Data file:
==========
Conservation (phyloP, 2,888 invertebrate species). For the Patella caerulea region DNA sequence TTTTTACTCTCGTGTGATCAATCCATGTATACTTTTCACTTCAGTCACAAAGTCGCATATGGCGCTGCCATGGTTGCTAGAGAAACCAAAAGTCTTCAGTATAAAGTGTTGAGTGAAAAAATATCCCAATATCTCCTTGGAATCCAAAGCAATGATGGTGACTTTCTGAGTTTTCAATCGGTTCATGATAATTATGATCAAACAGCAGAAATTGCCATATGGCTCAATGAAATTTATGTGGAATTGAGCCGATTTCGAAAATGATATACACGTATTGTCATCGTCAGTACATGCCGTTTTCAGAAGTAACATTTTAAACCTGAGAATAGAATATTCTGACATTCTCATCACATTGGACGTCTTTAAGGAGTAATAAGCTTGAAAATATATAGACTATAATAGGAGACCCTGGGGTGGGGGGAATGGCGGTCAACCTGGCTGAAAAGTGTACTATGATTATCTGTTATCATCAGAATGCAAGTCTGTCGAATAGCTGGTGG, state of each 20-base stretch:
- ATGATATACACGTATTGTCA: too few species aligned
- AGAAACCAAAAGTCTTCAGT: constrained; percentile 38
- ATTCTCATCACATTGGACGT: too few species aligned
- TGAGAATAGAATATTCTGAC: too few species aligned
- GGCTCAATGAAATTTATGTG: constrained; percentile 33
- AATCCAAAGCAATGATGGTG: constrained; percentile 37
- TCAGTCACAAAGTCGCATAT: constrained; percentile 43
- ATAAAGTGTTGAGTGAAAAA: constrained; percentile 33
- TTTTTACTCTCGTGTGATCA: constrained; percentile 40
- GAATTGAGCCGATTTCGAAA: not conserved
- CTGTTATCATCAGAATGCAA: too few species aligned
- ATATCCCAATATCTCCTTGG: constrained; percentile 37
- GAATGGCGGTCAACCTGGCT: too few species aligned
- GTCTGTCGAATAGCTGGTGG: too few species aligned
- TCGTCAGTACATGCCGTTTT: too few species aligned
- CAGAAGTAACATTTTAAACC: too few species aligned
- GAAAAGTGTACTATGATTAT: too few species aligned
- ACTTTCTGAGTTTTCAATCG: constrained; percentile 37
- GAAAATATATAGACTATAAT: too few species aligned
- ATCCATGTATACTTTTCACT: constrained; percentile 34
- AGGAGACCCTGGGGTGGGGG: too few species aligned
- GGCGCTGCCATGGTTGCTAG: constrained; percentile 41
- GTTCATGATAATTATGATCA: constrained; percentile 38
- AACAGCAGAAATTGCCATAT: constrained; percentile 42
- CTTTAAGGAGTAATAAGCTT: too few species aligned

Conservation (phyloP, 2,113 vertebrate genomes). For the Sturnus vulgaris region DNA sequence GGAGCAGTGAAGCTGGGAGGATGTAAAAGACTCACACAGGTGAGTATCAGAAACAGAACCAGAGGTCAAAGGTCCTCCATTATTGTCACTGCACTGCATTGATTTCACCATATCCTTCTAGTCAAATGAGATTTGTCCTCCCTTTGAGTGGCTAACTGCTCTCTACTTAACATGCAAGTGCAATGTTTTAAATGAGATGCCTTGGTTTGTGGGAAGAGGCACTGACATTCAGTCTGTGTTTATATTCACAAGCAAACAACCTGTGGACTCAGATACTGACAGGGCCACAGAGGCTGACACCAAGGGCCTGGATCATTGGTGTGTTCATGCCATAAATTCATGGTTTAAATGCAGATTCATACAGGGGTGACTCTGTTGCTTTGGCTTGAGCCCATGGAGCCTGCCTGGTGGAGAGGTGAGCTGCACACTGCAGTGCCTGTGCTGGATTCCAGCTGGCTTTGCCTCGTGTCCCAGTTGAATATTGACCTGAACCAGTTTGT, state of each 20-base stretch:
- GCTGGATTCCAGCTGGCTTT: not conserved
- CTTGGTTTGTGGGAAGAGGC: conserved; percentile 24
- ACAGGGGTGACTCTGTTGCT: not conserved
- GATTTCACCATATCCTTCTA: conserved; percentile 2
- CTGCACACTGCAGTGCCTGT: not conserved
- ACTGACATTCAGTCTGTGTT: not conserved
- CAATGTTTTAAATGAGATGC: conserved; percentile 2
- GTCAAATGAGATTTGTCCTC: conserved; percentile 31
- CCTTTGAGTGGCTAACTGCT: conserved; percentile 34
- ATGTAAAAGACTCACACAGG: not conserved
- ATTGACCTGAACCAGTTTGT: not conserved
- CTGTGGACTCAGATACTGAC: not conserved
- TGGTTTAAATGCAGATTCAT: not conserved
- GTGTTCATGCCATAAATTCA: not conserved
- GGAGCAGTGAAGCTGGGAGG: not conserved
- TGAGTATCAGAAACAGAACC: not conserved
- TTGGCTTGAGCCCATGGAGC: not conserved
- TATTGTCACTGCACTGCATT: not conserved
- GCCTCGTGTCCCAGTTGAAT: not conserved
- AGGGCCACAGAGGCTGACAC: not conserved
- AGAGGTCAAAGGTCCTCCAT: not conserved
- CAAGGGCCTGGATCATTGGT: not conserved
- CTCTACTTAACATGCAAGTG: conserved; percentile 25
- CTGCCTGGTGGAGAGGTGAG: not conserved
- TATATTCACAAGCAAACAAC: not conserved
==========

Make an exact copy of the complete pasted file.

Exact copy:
Conservation (phyloP, 2,888 invertebrate species). For the Patella caerulea region DNA sequence TTTTTACTCTCGTGTGATCAATCCATGTATACTTTTCACTTCAGTCACAAAGTCGCATATGGCGCTGCCATGGTTGCTAGAGAAACCAAAAGTCTTCAGTATAAAGTGTTGAGTGAAAAAATATCCCAATATCTCCTTGGAATCCAAAGCAATGATGGTGACTTTCTGAGTTTTCAATCGGTTCATGATAATTATGATCAAACAGCAGAAATTGCCATATGGCTCAATGAAATTTATGTGGAATTGAGCCGATTTCGAAAATGATATACACGTATTGTCATCGTCAGTACATGCCGTTTTCAGAAGTAACATTTTAAACCTGAGAATAGAATATTCTGACATTCTCATCACATTGGACGTCTTTAAGGAGTAATAAGCTTGAAAATATATAGACTATAATAGGAGACCCTGGGGTGGGGGGAATGGCGGTCAACCTGGCTGAAAAGTGTACTATGATTATCTGTTATCATCAGAATGCAAGTCTGTCGAATAGCTGGTGG, state of each 20-base stretch:
- ATGATATACACGTATTGTCA: too few species aligned
- AGAAACCAAAAGTCTTCAGT: constrained; percentile 38
- ATTCTCATCACATTGGACGT: too few species aligned
- TGAGAATAGAATATTCTGAC: too few species aligned
- GGCTCAATGAAATTTATGTG: constrained; percentile 33
- AATCCAAAGCAATGATGGTG: constrained; percentile 37
- TCAGTCACAAAGTCGCATAT: constrained; percentile 43
- ATAAAGTGTTGAGTGAAAAA: constrained; percentile 33
- TTTTTACTCTCGTGTGATCA: constrained; percentile 40
- GAATTGAGCCGATTTCGAAA: not conserved
- CTGTTATCATCAGAATGCAA: too few species aligned
- ATATCCCAATATCTCCTTGG: constrained; percentile 37
- GAATGGCGGTCAACCTGGCT: too few species aligned
- GTCTGTCGAATAGCTGGTGG: too few species aligned
- TCGTCAGTACATGCCGTTTT: too few species aligned
- CAGAAGTAACATTTTAAACC: too few species aligned
- GAAAAGTGTACTATGATTAT: too few species aligned
- ACTTTCTGAGTTTTCAATCG: constrained; percentile 37
- GAAAATATATAGACTATAAT: too few species aligned
- ATCCATGTATACTTTTCACT: constrained; percentile 34
- AGGAGACCCTGGGGTGGGGG: too few species aligned
- GGCGCTGCCATGGTTGCTAG: constrained; percentile 41
- GTTCATGATAATTATGATCA: constrained; percentile 38
- AACAGCAGAAATTGCCATAT: constrained; percentile 42
- CTTTAAGGAGTAATAAGCTT: too few species aligned

Conservation (phyloP, 2,113 vertebrate genomes). For the Sturnus vulgaris region DNA sequence GGAGCAGTGAAGCTGGGAGGATGTAAAAGACTCACACAGGTGAGTATCAGAAACAGAACCAGAGGTCAAAGGTCCTCCATTATTGTCACTGCACTGCATTGATTTCACCATATCCTTCTAGTCAAATGAGATTTGTCCTCCCTTTGAGTGGCTAACTGCTCTCTACTTAACATGCAAGTGCAATGTTTTAAATGAGATGCCTTGGTTTGTGGGAAGAGGCACTGACATTCAGTCTGTGTTTATATTCACAAGCAAACAACCTGTGGACTCAGATACTGACAGGGCCACAGAGGCTGACACCAAGGGCCTGGATCATTGGTGTGTTCATGCCATAAATTCATGGTTTAAATGCAGATTCATACAGGGGTGACTCTGTTGCTTTGGCTTGAGCCCATGGAGCCTGCCTGGTGGAGAGGTGAGCTGCACACTGCAGTGCCTGTGCTGGATTCCAGCTGGCTTTGCCTCGTGTCCCAGTTGAATATTGACCTGAACCAGTTTGT, state of each 20-base stretch:
- GCTGGATTCCAGCTGGCTTT: not conserved
- CTTGGTTTGTGGGAAGAGGC: conserved; percentile 24
- ACAGGGGTGACTCTGTTGCT: not conserved
- GATTTCACCATATCCTTCTA: conserved; percentile 2
- CTGCACACTGCAGTGCCTGT: not conserved
- ACTGACATTCAGTCTGTGTT: not conserved
- CAATGTTTTAAATGAGATGC: conserved; percentile 2
- GTCAAATGAGATTTGTCCTC: conserved; percentile 31
- CCTTTGAGTGGCTAACTGCT: conserved; percentile 34
- ATGTAAAAGACTCACACAGG: not conserved
- ATTGACCTGAACCAGTTTGT: not conserved
- CTGTGGACTCAGATACTGAC: not conserved
- TGGTTTAAATGCAGATTCAT: not conserved
- GTGTTCATGCCATAAATTCA: not conserved
- GGAGCAGTGAAGCTGGGAGG: not conserved
- TGAGTATCAGAAACAGAACC: not conserved
- TTGGCTTGAGCCCATGGAGC: not conserved
- TATTGTCACTGCACTGCATT: not conserved
- GCCTCGTGTCCCAGTTGAAT: not conserved
- AGGGCCACAGAGGCTGACAC: not conserved
- AGAGGTCAAAGGTCCTCCAT: not conserved
- CAAGGGCCTGGATCATTGGT: not conserved
- CTCTACTTAACATGCAAGTG: conserved; percentile 25
- CTGCCTGGTGGAGAGGTGAG: not conserved
- TATATTCACAAGCAAACAAC: not conserved